case09sol

case09sol - Introduction to derivatives, Fall 2011 BUSI...

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Unformatted text preview: Introduction to derivatives, Fall 2011 BUSI 588, Case 9 solutions Solutions to Galitzin - pricing American options 1. (*) The first issue was to deal with what volatility number to use. The data was in daily format, and in prive levels, so a reasonable first cut was to create a return series using r t +1 = log ( S t +1 /S t ) and then compute the standard estimate of the variance of this time-series (Excels function =STDEV does the job). For the whole time-period (1963-2011) my estimate assuming 252 trading days per year is = 0 . 162, which I will round up to 15% in what follows (recall the relationship between the annual volatility and the daily one: a = 252 d ). This could have been a good starting point for our binomial model. Nonetheless, as discussed in class, volatility is significantly time-varying, and quite persistent. Figure 1 plots several estimates of volatility. Essentially, I compute estimates based on x days windows and roll- over these windows over the whole time-period. This is probably the simplest possible way to look for potential time-variation in volatility. 1 1970 1980 1990 2000 2010 0.1 0.2 0.3 0.4 0.5 20-day volatility estimates Time Volatility 1970 1980 1990 2000 2010 0.1 0.2 0.3 0.4 0.5 40-day volatility estimates Time Volatility 1970 1980 1990 2000 2010 0.1 0.2 0.3 0.4 0.5 60-day volatility estimates Time Volatility 1970 1980 1990 2000 2010 0.1 0.2 0.3 0.4 0.5 120-day volatility estimates Time Volatility 1970 1980 1990 2000 2010 0.1 0.2 0.3 0.4 0.5 252-day volatility estimates Time Volatility 1970 1980 1990 2000 2010 0.1 0.2 0.3 0.4 0.5 4-year volatility estimates Time Volatility Figure 1: Estimates of volatility using different rolling windows, from 20-days (top-left) to 4-years (bottom-right). 1 The industry standard is to use a class of models that follow under the GARCH label (generalized autoregressive conditional heteroskedasticity). We shall not pursue these methods in this course. c Diego Garc a, Kenan-Flagler Business School Page 1 of 4 Introduction to derivatives, Fall 2011 BUSI 588, Case 9 solutions As it is apparent from the graph, there is significant variation in the volatility of the S&P500 over the last 30 years (the data provided in the case corresponds indeed to the S&P500). The 1999-2003 and 1987-1991 peridos are significantly more volatile than 1976-1980 or 1993-1998.1999-2003 and 1987-1991 peridos are significantly more volatile than 1976-1980 or 1993-1998....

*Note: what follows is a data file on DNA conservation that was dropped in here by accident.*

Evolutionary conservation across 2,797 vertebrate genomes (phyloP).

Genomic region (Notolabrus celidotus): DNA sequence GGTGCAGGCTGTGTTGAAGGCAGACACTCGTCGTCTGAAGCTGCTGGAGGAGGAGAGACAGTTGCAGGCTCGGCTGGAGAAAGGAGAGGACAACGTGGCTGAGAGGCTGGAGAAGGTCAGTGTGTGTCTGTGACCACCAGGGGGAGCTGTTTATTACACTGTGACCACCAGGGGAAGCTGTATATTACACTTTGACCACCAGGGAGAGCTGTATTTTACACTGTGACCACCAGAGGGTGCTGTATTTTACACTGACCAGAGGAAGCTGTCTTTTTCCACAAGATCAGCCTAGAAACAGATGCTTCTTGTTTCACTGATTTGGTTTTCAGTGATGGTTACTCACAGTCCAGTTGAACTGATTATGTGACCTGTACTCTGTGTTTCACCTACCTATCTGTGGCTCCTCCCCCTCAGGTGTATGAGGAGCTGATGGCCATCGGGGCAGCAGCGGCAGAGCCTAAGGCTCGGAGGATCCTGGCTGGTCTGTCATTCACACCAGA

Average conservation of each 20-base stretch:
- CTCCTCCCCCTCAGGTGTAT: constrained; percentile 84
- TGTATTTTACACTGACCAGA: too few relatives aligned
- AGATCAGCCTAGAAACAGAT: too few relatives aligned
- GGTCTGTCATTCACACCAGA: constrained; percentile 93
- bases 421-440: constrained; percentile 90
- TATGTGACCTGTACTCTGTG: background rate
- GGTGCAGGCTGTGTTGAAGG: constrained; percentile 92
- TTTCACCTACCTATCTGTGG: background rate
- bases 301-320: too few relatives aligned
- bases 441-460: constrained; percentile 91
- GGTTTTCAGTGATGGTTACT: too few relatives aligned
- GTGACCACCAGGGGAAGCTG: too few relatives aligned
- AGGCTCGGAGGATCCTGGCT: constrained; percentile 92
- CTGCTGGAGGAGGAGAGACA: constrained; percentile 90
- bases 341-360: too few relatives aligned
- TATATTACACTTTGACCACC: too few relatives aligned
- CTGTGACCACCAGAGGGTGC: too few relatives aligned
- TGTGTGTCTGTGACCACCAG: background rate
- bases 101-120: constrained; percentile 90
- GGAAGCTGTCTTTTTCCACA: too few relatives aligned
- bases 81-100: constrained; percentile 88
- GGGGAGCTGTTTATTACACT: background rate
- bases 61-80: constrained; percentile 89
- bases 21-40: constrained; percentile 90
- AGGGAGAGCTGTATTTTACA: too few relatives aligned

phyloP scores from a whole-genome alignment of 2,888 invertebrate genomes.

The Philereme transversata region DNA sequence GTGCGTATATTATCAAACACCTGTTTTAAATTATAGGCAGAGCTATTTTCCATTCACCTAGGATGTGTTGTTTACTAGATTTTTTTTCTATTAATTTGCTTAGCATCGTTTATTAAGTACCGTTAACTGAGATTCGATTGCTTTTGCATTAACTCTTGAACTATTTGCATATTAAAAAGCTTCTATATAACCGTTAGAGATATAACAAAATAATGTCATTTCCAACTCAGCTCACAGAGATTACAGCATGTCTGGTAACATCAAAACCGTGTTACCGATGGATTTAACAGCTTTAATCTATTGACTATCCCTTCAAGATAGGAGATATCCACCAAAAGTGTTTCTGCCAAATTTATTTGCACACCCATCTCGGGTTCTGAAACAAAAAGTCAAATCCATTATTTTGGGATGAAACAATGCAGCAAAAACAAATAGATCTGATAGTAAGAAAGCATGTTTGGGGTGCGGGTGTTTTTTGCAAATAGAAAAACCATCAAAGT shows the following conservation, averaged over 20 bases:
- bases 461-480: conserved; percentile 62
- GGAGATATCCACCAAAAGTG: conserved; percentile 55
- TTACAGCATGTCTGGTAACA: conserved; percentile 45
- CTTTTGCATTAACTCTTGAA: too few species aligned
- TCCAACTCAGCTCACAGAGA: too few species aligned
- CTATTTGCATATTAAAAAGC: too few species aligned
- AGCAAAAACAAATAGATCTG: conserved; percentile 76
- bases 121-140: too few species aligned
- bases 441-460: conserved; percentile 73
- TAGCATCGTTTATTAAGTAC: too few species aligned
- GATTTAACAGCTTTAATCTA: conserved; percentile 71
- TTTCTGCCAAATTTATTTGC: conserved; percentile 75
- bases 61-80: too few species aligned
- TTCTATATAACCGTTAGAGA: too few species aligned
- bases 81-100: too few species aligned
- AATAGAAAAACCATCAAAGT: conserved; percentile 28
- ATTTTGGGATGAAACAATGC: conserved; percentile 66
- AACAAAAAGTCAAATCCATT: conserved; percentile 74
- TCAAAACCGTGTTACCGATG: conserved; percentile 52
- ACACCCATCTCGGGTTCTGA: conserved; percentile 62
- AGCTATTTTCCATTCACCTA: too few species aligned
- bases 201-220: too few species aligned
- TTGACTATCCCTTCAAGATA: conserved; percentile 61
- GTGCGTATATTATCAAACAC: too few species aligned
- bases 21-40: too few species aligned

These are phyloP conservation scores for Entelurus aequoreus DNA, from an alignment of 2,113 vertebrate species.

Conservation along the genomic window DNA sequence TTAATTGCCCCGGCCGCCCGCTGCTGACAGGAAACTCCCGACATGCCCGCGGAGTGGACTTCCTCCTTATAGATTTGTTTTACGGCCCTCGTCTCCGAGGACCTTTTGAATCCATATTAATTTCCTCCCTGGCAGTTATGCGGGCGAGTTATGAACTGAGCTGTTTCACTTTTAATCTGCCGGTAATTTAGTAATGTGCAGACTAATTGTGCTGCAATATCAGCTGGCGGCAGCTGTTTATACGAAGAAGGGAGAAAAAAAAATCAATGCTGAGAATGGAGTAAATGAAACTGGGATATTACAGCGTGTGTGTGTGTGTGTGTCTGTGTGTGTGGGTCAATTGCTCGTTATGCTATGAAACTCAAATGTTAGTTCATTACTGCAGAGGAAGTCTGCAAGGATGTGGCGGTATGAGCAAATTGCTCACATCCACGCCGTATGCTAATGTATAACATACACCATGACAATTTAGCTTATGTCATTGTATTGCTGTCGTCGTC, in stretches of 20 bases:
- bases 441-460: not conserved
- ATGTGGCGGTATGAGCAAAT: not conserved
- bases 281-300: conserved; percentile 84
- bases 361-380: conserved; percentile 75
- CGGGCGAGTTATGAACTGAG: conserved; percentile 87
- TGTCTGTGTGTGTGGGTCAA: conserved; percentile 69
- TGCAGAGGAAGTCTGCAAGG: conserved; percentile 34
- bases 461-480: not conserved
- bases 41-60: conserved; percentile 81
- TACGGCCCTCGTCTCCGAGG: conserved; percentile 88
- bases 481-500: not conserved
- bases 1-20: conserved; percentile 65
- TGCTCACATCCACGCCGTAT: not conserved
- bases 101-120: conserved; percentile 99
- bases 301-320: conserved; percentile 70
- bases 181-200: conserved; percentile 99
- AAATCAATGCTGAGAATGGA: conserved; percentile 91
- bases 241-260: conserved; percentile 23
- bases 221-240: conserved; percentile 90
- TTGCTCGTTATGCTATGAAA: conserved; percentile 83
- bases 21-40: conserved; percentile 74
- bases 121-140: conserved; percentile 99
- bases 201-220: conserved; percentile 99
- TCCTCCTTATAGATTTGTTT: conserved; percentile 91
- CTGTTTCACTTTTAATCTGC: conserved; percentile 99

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case09sol - Introduction to derivatives, Fall 2011 BUSI...

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